Plan to interview your subjects in person or by phone. Email interviews
generally are of marginal value.
Your goal is to gauge how your subject feels about race relations. It’s up to
you to devise appropriate interview questions.
However, among the ones you likely would ask are:
1. How would you characterize relations?
2. Are they better now compared to several years ago?
3. What evidence do you see to support your view?
4. Do you consider yourself a racist? (You can be sure no one will answer in
the affirmative, but you never know.)
5. Do you know racists?
6. What is your opinion of them?
7. Do you have friends (not just co-workers or classmates) of other races or
8. Why or why not?
9. Do you live in an integrated neighborhood?
10. Are there some racial groups with whom you would not associate?
Which ones, and why?
Of course, you can and should come up with your own questions.
Organize your story by themes, blending research with interview material.
For instance, let’s say you discuss residential segregation (a nationwide
phenomenon). You have a few good quotes. Use them, followed by pertinent
research, or you can first introduce the research, and then the quotes.
You want to avoid divorcing the research from the quotes. Similarly, you
don’t want to “stack” quotes, but simply summarizing the interviews one by
You do not have to use all of the interviews. In our experience one or more
interviews will not produce much of interest. It happens, and so we have you
conduct a few more interviews than you probably will use.
Most likely you will paraphrase some of what your interview subjects tell you,
but also be sure to incorporate good quotes.
This is a labor-intensive and challenging exam. Devoting too little time to the
research and writing will unavoidably lower the quality of your story.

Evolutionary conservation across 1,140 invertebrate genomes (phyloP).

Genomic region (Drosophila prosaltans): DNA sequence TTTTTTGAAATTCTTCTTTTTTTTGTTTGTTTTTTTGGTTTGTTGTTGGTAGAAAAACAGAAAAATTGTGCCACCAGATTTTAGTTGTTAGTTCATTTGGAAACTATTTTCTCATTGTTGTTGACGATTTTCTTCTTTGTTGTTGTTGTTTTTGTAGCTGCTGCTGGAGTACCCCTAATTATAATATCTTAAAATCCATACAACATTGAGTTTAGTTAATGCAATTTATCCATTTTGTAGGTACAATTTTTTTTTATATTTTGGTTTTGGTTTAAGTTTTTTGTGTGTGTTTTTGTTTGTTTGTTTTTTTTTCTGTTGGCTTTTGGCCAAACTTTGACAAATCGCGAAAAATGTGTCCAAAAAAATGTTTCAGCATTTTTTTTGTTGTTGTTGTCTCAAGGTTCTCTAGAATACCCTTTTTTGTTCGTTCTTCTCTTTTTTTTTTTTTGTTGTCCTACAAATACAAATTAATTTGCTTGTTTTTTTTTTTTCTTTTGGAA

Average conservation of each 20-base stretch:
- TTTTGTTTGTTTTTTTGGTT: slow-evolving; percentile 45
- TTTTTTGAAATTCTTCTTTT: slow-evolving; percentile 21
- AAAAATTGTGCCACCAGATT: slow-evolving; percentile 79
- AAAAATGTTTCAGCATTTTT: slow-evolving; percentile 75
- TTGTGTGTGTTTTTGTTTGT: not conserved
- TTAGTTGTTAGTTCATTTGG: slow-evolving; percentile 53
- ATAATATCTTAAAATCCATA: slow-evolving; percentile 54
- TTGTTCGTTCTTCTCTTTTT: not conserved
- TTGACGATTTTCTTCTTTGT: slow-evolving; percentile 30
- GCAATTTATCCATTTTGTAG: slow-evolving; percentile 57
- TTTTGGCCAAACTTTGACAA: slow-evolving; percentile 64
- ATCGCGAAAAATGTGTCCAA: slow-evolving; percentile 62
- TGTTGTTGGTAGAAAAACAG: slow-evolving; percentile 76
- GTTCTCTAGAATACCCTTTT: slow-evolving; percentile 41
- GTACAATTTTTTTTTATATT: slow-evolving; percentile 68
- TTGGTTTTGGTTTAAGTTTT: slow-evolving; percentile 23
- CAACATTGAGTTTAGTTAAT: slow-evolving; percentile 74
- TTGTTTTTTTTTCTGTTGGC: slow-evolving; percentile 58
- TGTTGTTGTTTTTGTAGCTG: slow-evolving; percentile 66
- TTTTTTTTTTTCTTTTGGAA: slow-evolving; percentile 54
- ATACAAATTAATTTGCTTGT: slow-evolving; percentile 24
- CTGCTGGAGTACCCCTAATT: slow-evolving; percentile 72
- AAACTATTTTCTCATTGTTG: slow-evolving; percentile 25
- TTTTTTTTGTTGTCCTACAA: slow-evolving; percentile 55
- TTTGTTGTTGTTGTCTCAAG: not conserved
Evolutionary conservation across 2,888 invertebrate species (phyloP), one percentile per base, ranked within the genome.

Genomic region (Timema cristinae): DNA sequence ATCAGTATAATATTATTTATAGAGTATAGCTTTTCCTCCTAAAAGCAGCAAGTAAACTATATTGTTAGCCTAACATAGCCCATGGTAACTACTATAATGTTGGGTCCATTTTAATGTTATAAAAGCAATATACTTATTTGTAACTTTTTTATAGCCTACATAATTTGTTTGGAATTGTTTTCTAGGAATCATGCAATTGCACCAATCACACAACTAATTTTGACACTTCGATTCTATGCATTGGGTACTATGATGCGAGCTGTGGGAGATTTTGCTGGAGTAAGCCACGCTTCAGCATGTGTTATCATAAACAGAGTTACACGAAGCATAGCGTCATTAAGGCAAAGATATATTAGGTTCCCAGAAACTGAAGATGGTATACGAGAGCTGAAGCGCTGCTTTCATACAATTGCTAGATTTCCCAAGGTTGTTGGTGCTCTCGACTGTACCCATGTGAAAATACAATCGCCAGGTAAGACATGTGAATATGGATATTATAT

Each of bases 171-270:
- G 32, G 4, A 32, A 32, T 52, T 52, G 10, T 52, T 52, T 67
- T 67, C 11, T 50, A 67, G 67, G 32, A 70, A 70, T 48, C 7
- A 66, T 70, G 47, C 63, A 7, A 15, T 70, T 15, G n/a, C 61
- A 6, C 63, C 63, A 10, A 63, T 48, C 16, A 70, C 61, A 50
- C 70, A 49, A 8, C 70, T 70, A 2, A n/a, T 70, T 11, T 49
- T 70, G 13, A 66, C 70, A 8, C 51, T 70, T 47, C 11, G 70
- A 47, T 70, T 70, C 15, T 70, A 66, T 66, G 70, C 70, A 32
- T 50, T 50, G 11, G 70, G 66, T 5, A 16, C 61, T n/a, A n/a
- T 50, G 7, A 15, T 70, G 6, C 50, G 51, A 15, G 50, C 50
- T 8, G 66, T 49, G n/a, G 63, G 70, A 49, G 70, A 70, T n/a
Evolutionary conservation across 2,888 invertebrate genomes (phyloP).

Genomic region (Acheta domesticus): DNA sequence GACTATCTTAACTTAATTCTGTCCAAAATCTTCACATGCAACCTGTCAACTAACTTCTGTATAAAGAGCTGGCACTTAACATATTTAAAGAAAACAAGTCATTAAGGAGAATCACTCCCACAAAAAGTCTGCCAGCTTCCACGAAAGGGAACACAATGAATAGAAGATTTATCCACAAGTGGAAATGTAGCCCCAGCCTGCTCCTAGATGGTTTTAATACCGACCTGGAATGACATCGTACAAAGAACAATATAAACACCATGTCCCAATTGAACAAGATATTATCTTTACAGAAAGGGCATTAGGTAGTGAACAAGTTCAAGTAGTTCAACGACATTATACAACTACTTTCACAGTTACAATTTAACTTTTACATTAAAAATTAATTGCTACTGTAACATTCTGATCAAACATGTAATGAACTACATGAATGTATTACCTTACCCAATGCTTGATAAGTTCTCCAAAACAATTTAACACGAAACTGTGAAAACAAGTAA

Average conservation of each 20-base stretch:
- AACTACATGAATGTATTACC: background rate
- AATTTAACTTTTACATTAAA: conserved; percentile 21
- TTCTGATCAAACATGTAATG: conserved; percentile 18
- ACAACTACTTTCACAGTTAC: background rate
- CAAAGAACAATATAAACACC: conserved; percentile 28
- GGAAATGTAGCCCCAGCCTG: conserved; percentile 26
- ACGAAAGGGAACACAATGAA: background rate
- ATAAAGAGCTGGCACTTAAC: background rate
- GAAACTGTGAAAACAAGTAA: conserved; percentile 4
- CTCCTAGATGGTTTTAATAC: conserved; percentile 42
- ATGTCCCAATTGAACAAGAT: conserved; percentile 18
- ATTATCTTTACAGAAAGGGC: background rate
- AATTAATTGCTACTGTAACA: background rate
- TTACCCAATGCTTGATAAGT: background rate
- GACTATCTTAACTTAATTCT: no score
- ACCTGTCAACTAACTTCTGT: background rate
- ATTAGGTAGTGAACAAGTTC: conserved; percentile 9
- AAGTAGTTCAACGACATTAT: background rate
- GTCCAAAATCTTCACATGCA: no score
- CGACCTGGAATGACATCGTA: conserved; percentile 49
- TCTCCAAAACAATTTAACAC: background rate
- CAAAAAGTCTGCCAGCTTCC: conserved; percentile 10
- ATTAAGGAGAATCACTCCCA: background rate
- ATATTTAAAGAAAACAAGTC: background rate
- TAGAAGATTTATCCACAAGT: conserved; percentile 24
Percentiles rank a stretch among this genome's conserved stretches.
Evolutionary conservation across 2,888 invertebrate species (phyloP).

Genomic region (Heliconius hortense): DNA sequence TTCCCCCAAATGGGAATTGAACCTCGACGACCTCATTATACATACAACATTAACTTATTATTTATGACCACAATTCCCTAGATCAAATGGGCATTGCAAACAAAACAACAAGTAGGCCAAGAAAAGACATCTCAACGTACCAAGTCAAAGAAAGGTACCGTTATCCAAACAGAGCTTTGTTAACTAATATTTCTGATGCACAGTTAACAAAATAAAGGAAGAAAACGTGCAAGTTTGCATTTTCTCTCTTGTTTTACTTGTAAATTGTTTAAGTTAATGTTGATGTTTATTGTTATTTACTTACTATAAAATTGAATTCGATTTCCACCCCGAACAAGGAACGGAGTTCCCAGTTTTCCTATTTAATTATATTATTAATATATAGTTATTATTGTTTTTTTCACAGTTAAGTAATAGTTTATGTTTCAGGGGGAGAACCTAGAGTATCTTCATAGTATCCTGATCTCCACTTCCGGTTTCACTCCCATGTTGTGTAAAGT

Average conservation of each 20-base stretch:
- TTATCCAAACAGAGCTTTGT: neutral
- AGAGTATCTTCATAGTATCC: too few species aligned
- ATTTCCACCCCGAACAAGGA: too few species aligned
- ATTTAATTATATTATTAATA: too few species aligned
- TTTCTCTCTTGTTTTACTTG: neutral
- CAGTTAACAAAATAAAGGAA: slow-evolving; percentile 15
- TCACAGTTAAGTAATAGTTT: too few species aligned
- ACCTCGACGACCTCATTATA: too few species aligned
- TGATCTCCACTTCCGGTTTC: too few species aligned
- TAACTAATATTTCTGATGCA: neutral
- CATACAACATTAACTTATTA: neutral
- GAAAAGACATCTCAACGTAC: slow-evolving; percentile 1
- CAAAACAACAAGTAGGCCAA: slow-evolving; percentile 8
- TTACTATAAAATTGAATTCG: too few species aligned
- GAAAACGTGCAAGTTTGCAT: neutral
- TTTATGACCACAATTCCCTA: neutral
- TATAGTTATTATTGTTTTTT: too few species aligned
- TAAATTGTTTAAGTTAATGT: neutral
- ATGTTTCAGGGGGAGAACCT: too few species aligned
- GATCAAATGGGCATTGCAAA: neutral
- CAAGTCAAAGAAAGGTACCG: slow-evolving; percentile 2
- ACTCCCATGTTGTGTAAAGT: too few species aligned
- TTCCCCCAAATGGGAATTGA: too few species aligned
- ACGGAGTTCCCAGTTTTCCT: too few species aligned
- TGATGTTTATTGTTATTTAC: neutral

There is no draft portion, and we will not read your story until it is submitted.
Do, however, consult with us on the approach and your research findings.
We will be as available as possible to answer questions and offer guidance.
A Few Words about Whites
While it is commonly accepted to use “whites” or “white people” as an ethnic
or racial designation, in fact the term covers a broad spectrum of peoples.
Here is the United States Census Bureau’s definition:
The U.S. Census Bureau must adhere to the 1997 Office of Management and
Budget (OMB) standards on race and ethnicity which guide the Census
Bureau in classifying written responses to the race question:
White – A person having origins in any of the original peoples of Europe, the
Middle East, or North Africa.
Further complicating matters, millions of Latinos have white skin. Argentina,
for instance, is a country whose population is more than 80 percent of
European descent.
And here are two white-skinned Mexicans, a boxer and soap opera actress.
Not what comes to mind when you picture Mexicans, right?
White-skinned Americans who identify themselves are simply white are quite
likely to be of European descent. Ask your interviewees where their
ancestors came from.
For purposes of this exam we will use European-American and not white.
We trust you will find this exam not only challenging but a great learning